Speaking of international deals, Raytheon is expecting to get a contract in the coming months for a massive, early-warning radar from Qatar. The Gulf state, situated near Iran, has expressed interest in the missile tracking for years.
“The country of Qatar decided to add on more capability into their buy of ... an early warning radar,” Tom Kennedy, Raytheon chairman and CEO, said Wednesday at the Cowen conference.
Qatar wanted “additional items” to be part of the deal, which is subject to U.S. government approval and oversight, delaying the finalization of the contract three to six months, Kennedy said.
Aside from the contract, which could top $1 billion, and the size of the radar, the deal is a big one because Middle Eastern nations have just minutes to react if Iran launches a missile.
About those F-35 prices
Remember when we charted the price tag of the F-35A from the military’s first buy in 2007 to the latest buy announced this month? Well, we now have more comprehensive data that includes the F-35B, the short takeoff and vertical landing version, and the F-35C, the version that can fly from aircraft carriers.
What did we find? The prices of the other versions of the plane are falling too, however the rate of decline is less consistent steady and consistent than the F-35A. That’s likely because far fewer F-35Bs and F-35Cs have been purchased compared to the F-35As. The Pentagon and its allies have purchased a total of 113 F-35Bs (83) and F-35C (30). Compare that to 241 F-35As. The price of the F-35B is also coming down at a more steady rate over the past four purchases of jets.
One more note from the latest buy of jets, which was announced last Friday: The price of the F-35A fell 7.4 percent; the price of the F-35B fell 6.8 percent and the price of the F-35C fell 7.6 percent.
Lockheed is already preparing for the next round of F-35 contract negotiations. “We’re hopeful we get that done this year,” Tanner, Lockheed’s CFO, said on Wednesday at the Cowen conference. Internally, the firm is shooting for a deal for the 11th batch, called LRIP-11, of F-35s in the late third or early fourth quarter of the year, he said. “Since we just negotiated [the 10th batch, called LRIP-10], and we think there’d be a lot of carry over in terms of the sorts of cost data you looked at in LRIP-10 versus LRIP-11,” Tanner said. “We’d like to think we could get LRIP-11 done maybe in a sooner fashion than we had previously.”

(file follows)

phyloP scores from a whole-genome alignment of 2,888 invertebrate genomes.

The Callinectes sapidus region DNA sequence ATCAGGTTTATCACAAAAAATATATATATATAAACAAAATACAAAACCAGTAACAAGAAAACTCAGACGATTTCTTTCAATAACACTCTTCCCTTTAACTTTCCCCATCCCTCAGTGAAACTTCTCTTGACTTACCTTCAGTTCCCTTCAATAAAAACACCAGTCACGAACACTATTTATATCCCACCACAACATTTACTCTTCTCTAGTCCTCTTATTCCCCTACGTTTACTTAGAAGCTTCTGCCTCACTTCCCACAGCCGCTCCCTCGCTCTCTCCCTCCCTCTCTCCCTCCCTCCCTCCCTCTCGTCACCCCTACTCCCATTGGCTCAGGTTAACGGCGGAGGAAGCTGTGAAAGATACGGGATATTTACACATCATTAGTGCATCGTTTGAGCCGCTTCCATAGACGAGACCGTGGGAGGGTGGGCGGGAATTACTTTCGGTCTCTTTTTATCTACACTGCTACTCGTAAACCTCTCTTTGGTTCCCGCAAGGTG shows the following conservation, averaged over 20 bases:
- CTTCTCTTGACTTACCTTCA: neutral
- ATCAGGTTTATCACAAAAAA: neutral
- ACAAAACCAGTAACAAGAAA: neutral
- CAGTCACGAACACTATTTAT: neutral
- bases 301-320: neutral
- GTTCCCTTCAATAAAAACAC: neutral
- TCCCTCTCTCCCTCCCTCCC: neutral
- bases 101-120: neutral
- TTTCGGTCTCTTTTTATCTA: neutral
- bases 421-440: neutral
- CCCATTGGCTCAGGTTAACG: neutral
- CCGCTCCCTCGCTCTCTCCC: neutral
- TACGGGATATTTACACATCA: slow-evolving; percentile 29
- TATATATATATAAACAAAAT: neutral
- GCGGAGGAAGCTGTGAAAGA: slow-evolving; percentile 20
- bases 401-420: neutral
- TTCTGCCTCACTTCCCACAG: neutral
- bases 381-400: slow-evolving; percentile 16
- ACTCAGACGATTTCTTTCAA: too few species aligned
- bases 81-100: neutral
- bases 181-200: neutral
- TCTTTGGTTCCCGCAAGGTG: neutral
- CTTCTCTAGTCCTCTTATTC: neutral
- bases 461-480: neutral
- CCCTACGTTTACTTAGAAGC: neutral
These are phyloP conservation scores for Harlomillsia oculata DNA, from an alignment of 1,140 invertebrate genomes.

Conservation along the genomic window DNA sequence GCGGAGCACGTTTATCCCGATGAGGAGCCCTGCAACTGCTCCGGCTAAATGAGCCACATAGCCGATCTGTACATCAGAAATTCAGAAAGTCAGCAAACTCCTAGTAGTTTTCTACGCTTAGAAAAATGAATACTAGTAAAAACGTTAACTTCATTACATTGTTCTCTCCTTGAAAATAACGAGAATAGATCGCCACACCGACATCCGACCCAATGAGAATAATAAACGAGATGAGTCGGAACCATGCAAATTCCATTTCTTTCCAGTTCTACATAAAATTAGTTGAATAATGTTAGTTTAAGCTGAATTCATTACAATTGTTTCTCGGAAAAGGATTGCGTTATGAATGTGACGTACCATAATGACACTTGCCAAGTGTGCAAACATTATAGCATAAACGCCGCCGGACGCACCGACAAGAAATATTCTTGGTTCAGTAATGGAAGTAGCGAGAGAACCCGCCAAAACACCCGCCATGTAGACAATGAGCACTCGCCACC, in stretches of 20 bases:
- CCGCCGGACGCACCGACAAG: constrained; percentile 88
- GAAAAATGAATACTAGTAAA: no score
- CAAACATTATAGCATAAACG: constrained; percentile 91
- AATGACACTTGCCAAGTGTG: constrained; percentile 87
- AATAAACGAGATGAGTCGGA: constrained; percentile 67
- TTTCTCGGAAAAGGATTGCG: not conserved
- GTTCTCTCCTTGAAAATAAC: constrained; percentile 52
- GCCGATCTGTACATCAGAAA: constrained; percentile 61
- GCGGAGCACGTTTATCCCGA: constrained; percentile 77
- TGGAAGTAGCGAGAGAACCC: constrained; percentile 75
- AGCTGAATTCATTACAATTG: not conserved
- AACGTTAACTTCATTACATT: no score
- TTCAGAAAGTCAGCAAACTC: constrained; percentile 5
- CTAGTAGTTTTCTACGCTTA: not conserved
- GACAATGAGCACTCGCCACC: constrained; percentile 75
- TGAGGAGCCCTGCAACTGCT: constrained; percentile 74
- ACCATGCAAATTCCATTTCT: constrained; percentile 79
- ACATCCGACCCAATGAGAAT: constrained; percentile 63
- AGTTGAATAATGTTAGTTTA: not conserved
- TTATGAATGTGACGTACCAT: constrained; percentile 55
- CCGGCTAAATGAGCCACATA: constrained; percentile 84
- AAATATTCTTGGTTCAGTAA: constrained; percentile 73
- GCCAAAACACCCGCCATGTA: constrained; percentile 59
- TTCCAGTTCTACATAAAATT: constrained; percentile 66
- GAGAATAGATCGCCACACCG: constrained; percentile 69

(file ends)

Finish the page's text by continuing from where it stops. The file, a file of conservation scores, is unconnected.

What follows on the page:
Fighting words … Lockheed is still not happy with the Pentagon over the previous LRIP-9 contract. And Tanner hinted at action. “If we’d have agreed with the position, we would have accepted the contract that was offered,” he said. “We think there’s a difference in our position versus the government’s obviously. I don’t think it’s something that necessarily gets dropped. There’s different avenues for how we could potentially pursue this thing.” He noted the company can take its claim to the federal appeals court “basically until the contract is complete.”
Italy’s Leonardo to fly solo in bid for USAF training jet
First Leonardo tried to partner with General Dynamics to pitch its M-346 pilot training jet to the U.S. Air Force. That didn’t work out. Then along came Raytheon. After less than a year together, they broke up. Now Leonardo says it will place a solo bid with DRS Technologies, its U.S. business, serving as the prime contractor. Northrop Grumman, which last week announced it would not enter a bid despite scratch-building a jet, is still not bidding. We’ll keep you posted on any new twists and turns, which are bound to happen with so many companies involved in the T-X contest.
Northrop's new head of Japan business
Stan Crow has been named the chief executive of Northrop Grumman Japan, as the American firm looks to grow its business in the Pacific. “As chief executive, Northrop Grumman Japan, Crow will be responsible for leading the company’s development in Japan by supporting current programs and developing growth strategies,” the company said in a statement. Japan is buying the E-2D Advanced Hawkeye and Global Hawk, both made by Northrop, which opened a Tokyo office in 2014.